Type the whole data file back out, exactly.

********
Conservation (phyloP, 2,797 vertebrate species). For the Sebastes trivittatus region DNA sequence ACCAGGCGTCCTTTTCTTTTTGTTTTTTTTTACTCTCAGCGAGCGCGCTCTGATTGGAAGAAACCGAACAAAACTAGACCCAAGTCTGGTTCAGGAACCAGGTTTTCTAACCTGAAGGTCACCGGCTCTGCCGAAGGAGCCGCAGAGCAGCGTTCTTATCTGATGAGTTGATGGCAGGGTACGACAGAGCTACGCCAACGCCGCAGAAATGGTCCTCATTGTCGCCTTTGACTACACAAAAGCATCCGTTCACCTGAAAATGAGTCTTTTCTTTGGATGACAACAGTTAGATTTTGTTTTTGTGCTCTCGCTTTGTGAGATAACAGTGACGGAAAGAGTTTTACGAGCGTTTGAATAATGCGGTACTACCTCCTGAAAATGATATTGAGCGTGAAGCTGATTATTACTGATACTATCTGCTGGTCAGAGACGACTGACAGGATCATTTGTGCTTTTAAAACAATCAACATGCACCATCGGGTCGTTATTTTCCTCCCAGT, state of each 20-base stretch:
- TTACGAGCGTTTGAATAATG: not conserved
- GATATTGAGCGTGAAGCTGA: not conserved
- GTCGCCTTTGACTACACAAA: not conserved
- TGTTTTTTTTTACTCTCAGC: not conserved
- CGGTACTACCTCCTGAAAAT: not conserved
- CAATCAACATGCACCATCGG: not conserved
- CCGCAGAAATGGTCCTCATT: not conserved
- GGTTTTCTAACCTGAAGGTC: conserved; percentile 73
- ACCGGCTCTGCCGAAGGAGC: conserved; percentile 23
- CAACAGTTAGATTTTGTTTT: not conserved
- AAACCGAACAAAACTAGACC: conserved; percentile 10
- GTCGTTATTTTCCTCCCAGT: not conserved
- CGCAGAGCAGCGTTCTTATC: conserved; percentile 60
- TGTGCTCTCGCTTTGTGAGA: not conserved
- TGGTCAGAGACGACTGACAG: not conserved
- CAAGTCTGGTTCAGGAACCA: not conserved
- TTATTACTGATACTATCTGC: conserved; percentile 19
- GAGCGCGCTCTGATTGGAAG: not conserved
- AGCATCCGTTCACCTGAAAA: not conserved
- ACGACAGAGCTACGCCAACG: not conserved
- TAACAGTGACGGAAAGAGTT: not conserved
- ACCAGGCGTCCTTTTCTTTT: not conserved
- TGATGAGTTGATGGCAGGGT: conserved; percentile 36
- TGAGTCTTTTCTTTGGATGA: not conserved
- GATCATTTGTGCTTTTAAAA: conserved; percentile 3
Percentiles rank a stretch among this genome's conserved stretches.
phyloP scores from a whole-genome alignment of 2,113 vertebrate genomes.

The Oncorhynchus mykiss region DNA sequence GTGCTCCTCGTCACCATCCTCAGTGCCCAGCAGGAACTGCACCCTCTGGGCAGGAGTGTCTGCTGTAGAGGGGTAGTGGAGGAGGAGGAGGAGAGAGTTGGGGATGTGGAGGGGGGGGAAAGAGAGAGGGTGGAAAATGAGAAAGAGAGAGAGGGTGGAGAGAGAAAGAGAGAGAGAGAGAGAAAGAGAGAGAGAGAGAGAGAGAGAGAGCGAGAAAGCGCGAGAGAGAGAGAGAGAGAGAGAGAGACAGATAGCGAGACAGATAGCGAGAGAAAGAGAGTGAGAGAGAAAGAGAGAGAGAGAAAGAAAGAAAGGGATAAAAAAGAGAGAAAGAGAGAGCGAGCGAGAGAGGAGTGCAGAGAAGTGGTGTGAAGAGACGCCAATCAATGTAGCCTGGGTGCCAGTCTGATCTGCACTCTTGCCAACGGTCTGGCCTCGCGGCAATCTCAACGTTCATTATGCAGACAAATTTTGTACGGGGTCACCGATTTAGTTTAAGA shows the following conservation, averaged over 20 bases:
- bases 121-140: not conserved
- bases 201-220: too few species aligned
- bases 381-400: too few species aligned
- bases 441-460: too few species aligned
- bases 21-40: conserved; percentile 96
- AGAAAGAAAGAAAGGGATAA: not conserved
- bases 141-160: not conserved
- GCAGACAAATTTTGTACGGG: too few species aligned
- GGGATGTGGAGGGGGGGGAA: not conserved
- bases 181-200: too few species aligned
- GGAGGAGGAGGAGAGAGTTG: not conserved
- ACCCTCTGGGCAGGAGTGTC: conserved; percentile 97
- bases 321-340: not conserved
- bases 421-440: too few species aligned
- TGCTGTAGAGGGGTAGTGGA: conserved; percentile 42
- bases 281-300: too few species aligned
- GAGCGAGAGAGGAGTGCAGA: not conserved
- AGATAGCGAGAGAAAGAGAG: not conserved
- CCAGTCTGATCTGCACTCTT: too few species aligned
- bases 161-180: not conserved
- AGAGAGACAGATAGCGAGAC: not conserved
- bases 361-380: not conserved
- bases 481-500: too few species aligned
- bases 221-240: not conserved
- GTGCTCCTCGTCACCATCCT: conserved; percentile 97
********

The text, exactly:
Conservation (phyloP, 2,797 vertebrate species). For the Sebastes trivittatus region DNA sequence ACCAGGCGTCCTTTTCTTTTTGTTTTTTTTTACTCTCAGCGAGCGCGCTCTGATTGGAAGAAACCGAACAAAACTAGACCCAAGTCTGGTTCAGGAACCAGGTTTTCTAACCTGAAGGTCACCGGCTCTGCCGAAGGAGCCGCAGAGCAGCGTTCTTATCTGATGAGTTGATGGCAGGGTACGACAGAGCTACGCCAACGCCGCAGAAATGGTCCTCATTGTCGCCTTTGACTACACAAAAGCATCCGTTCACCTGAAAATGAGTCTTTTCTTTGGATGACAACAGTTAGATTTTGTTTTTGTGCTCTCGCTTTGTGAGATAACAGTGACGGAAAGAGTTTTACGAGCGTTTGAATAATGCGGTACTACCTCCTGAAAATGATATTGAGCGTGAAGCTGATTATTACTGATACTATCTGCTGGTCAGAGACGACTGACAGGATCATTTGTGCTTTTAAAACAATCAACATGCACCATCGGGTCGTTATTTTCCTCCCAGT, state of each 20-base stretch:
- TTACGAGCGTTTGAATAATG: not conserved
- GATATTGAGCGTGAAGCTGA: not conserved
- GTCGCCTTTGACTACACAAA: not conserved
- TGTTTTTTTTTACTCTCAGC: not conserved
- CGGTACTACCTCCTGAAAAT: not conserved
- CAATCAACATGCACCATCGG: not conserved
- CCGCAGAAATGGTCCTCATT: not conserved
- GGTTTTCTAACCTGAAGGTC: conserved; percentile 73
- ACCGGCTCTGCCGAAGGAGC: conserved; percentile 23
- CAACAGTTAGATTTTGTTTT: not conserved
- AAACCGAACAAAACTAGACC: conserved; percentile 10
- GTCGTTATTTTCCTCCCAGT: not conserved
- CGCAGAGCAGCGTTCTTATC: conserved; percentile 60
- TGTGCTCTCGCTTTGTGAGA: not conserved
- TGGTCAGAGACGACTGACAG: not conserved
- CAAGTCTGGTTCAGGAACCA: not conserved
- TTATTACTGATACTATCTGC: conserved; percentile 19
- GAGCGCGCTCTGATTGGAAG: not conserved
- AGCATCCGTTCACCTGAAAA: not conserved
- ACGACAGAGCTACGCCAACG: not conserved
- TAACAGTGACGGAAAGAGTT: not conserved
- ACCAGGCGTCCTTTTCTTTT: not conserved
- TGATGAGTTGATGGCAGGGT: conserved; percentile 36
- TGAGTCTTTTCTTTGGATGA: not conserved
- GATCATTTGTGCTTTTAAAA: conserved; percentile 3
Percentiles rank a stretch among this genome's conserved stretches.
phyloP scores from a whole-genome alignment of 2,113 vertebrate genomes.

The Oncorhynchus mykiss region DNA sequence GTGCTCCTCGTCACCATCCTCAGTGCCCAGCAGGAACTGCACCCTCTGGGCAGGAGTGTCTGCTGTAGAGGGGTAGTGGAGGAGGAGGAGGAGAGAGTTGGGGATGTGGAGGGGGGGGAAAGAGAGAGGGTGGAAAATGAGAAAGAGAGAGAGGGTGGAGAGAGAAAGAGAGAGAGAGAGAGAAAGAGAGAGAGAGAGAGAGAGAGAGAGCGAGAAAGCGCGAGAGAGAGAGAGAGAGAGAGAGAGACAGATAGCGAGACAGATAGCGAGAGAAAGAGAGTGAGAGAGAAAGAGAGAGAGAGAAAGAAAGAAAGGGATAAAAAAGAGAGAAAGAGAGAGCGAGCGAGAGAGGAGTGCAGAGAAGTGGTGTGAAGAGACGCCAATCAATGTAGCCTGGGTGCCAGTCTGATCTGCACTCTTGCCAACGGTCTGGCCTCGCGGCAATCTCAACGTTCATTATGCAGACAAATTTTGTACGGGGTCACCGATTTAGTTTAAGA shows the following conservation, averaged over 20 bases:
- bases 121-140: not conserved
- bases 201-220: too few species aligned
- bases 381-400: too few species aligned
- bases 441-460: too few species aligned
- bases 21-40: conserved; percentile 96
- AGAAAGAAAGAAAGGGATAA: not conserved
- bases 141-160: not conserved
- GCAGACAAATTTTGTACGGG: too few species aligned
- GGGATGTGGAGGGGGGGGAA: not conserved
- bases 181-200: too few species aligned
- GGAGGAGGAGGAGAGAGTTG: not conserved
- ACCCTCTGGGCAGGAGTGTC: conserved; percentile 97
- bases 321-340: not conserved
- bases 421-440: too few species aligned
- TGCTGTAGAGGGGTAGTGGA: conserved; percentile 42
- bases 281-300: too few species aligned
- GAGCGAGAGAGGAGTGCAGA: not conserved
- AGATAGCGAGAGAAAGAGAG: not conserved
- CCAGTCTGATCTGCACTCTT: too few species aligned
- bases 161-180: not conserved
- AGAGAGACAGATAGCGAGAC: not conserved
- bases 361-380: not conserved
- bases 481-500: too few species aligned
- bases 221-240: not conserved
- GTGCTCCTCGTCACCATCCT: conserved; percentile 97